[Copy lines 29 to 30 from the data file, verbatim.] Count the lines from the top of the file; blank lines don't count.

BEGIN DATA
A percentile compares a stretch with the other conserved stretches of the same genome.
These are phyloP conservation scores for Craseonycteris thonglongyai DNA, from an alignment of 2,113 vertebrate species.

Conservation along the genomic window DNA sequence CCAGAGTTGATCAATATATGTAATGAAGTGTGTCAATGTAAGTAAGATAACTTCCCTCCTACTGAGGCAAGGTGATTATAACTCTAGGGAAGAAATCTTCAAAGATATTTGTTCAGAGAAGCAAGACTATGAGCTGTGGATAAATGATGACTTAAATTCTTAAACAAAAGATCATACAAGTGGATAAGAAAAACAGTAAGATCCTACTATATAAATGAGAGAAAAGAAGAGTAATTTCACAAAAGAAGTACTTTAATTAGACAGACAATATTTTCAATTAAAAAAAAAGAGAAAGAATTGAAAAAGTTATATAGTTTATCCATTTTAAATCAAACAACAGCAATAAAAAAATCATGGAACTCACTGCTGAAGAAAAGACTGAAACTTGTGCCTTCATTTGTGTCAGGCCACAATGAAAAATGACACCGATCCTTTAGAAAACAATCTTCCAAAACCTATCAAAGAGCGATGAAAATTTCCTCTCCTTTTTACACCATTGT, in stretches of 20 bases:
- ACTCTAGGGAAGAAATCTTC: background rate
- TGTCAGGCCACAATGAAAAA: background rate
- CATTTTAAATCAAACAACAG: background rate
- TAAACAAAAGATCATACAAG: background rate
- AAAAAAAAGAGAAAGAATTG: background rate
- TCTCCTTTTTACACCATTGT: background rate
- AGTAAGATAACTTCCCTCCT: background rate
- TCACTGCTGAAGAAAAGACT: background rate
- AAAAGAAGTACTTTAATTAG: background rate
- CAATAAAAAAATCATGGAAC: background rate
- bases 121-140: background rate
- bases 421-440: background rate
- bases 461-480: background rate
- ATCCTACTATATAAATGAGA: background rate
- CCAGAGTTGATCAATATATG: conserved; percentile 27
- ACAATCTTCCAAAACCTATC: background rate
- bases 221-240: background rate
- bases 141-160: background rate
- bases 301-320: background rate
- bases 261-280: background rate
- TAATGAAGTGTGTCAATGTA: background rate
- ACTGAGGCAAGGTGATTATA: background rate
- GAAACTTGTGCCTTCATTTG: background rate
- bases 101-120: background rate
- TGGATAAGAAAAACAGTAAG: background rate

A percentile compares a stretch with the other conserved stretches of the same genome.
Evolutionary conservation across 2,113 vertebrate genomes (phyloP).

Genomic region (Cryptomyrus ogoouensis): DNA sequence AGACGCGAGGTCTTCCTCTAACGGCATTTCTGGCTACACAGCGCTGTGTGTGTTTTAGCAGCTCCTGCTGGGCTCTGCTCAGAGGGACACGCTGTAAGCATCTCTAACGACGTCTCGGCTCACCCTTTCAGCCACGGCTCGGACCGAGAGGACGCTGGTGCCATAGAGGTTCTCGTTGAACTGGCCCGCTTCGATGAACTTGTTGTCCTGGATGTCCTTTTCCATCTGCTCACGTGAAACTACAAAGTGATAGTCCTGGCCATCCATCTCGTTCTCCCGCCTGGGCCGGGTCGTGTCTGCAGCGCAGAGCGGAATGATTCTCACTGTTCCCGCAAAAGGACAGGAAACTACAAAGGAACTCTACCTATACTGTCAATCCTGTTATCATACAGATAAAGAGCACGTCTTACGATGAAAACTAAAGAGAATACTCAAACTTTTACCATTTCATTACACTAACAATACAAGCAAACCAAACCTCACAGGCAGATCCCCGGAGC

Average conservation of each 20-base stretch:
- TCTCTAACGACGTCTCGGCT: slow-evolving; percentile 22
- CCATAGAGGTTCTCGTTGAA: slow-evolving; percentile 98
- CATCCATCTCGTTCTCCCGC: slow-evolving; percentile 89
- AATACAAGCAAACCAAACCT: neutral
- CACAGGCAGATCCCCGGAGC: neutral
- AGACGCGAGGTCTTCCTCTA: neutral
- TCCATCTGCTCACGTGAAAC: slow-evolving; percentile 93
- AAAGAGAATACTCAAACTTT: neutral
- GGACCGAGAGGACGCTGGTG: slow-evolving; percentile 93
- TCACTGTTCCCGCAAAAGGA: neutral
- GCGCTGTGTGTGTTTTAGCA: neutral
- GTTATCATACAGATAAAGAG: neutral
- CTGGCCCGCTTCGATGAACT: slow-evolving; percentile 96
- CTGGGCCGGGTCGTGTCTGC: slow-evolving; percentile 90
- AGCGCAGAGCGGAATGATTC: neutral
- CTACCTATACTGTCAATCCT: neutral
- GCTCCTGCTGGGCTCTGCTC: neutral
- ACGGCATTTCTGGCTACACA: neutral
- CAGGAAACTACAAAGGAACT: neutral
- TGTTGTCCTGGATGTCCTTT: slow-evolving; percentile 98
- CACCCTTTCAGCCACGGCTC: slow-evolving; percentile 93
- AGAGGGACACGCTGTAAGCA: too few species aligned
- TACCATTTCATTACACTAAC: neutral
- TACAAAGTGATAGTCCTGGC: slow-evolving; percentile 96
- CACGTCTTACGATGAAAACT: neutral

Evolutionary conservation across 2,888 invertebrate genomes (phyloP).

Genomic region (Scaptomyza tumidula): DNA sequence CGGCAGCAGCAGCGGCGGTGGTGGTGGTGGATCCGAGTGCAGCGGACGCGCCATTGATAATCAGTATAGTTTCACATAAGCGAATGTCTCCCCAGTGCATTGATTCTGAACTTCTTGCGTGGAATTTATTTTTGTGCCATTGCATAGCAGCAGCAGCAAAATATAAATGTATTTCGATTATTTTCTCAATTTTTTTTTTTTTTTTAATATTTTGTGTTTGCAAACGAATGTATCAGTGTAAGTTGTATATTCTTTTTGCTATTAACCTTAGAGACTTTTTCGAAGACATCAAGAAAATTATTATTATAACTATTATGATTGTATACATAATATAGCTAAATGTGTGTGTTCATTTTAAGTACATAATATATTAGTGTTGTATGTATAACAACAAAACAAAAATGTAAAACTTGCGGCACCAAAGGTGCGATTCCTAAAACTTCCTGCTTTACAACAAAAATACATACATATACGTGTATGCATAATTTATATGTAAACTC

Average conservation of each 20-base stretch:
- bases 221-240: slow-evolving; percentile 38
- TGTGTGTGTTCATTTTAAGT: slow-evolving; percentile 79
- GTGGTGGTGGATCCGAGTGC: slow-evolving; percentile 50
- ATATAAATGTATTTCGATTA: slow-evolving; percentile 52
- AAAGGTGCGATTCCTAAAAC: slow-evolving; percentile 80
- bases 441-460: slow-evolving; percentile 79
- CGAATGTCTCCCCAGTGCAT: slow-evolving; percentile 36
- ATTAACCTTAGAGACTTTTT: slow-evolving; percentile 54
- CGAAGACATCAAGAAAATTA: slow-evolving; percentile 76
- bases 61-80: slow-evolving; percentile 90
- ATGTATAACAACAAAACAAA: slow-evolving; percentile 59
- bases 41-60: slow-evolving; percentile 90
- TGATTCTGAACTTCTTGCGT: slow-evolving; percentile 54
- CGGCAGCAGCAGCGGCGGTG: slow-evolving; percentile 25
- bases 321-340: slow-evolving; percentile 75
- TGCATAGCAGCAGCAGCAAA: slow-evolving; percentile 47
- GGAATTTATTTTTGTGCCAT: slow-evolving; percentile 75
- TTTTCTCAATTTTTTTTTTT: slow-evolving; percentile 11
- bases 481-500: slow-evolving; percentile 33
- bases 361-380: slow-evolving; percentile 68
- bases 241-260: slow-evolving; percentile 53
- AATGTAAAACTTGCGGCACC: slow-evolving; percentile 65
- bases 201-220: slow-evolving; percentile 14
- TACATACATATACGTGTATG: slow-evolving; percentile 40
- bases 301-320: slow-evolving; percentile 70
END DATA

A percentile compares a stretch with the other conserved stretches of the same genome.
Evolutionary conservation across 2,113 vertebrate genomes (phyloP).